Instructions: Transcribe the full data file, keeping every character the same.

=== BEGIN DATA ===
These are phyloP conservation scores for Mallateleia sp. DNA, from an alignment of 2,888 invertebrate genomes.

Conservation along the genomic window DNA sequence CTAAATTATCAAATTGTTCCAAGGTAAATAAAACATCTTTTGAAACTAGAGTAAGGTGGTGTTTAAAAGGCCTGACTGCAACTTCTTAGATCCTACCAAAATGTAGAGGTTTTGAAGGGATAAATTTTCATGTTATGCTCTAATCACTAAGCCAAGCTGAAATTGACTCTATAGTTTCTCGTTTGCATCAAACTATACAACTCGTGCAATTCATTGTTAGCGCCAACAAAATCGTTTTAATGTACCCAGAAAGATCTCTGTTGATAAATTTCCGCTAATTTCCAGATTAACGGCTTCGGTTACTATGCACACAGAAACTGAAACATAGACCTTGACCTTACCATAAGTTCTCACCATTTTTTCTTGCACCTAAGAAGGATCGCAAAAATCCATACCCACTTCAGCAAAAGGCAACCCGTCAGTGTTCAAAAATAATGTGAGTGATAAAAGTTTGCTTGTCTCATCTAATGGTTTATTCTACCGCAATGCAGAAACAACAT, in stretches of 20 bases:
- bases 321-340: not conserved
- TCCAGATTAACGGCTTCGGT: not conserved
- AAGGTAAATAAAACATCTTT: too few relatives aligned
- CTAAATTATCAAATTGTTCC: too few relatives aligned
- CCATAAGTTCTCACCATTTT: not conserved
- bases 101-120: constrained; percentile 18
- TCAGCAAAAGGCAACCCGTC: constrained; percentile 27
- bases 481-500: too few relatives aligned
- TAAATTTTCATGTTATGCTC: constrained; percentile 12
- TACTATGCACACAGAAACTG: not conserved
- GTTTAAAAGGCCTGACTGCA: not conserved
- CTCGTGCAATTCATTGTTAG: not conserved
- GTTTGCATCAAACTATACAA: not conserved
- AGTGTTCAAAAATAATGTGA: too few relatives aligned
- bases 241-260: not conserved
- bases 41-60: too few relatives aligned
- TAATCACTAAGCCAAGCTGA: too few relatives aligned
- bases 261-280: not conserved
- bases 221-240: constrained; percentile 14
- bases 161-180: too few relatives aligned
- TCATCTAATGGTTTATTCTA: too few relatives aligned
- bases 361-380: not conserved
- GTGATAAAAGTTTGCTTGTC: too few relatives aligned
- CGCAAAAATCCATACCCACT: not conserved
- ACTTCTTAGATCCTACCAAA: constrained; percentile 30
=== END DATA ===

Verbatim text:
These are phyloP conservation scores for Mallateleia sp. DNA, from an alignment of 2,888 invertebrate genomes.

Conservation along the genomic window DNA sequence CTAAATTATCAAATTGTTCCAAGGTAAATAAAACATCTTTTGAAACTAGAGTAAGGTGGTGTTTAAAAGGCCTGACTGCAACTTCTTAGATCCTACCAAAATGTAGAGGTTTTGAAGGGATAAATTTTCATGTTATGCTCTAATCACTAAGCCAAGCTGAAATTGACTCTATAGTTTCTCGTTTGCATCAAACTATACAACTCGTGCAATTCATTGTTAGCGCCAACAAAATCGTTTTAATGTACCCAGAAAGATCTCTGTTGATAAATTTCCGCTAATTTCCAGATTAACGGCTTCGGTTACTATGCACACAGAAACTGAAACATAGACCTTGACCTTACCATAAGTTCTCACCATTTTTTCTTGCACCTAAGAAGGATCGCAAAAATCCATACCCACTTCAGCAAAAGGCAACCCGTCAGTGTTCAAAAATAATGTGAGTGATAAAAGTTTGCTTGTCTCATCTAATGGTTTATTCTACCGCAATGCAGAAACAACAT, in stretches of 20 bases:
- bases 321-340: not conserved
- TCCAGATTAACGGCTTCGGT: not conserved
- AAGGTAAATAAAACATCTTT: too few relatives aligned
- CTAAATTATCAAATTGTTCC: too few relatives aligned
- CCATAAGTTCTCACCATTTT: not conserved
- bases 101-120: constrained; percentile 18
- TCAGCAAAAGGCAACCCGTC: constrained; percentile 27
- bases 481-500: too few relatives aligned
- TAAATTTTCATGTTATGCTC: constrained; percentile 12
- TACTATGCACACAGAAACTG: not conserved
- GTTTAAAAGGCCTGACTGCA: not conserved
- CTCGTGCAATTCATTGTTAG: not conserved
- GTTTGCATCAAACTATACAA: not conserved
- AGTGTTCAAAAATAATGTGA: too few relatives aligned
- bases 241-260: not conserved
- bases 41-60: too few relatives aligned
- TAATCACTAAGCCAAGCTGA: too few relatives aligned
- bases 261-280: not conserved
- bases 221-240: constrained; percentile 14
- bases 161-180: too few relatives aligned
- TCATCTAATGGTTTATTCTA: too few relatives aligned
- bases 361-380: not conserved
- GTGATAAAAGTTTGCTTGTC: too few relatives aligned
- CGCAAAAATCCATACCCACT: not conserved
- ACTTCTTAGATCCTACCAAA: constrained; percentile 30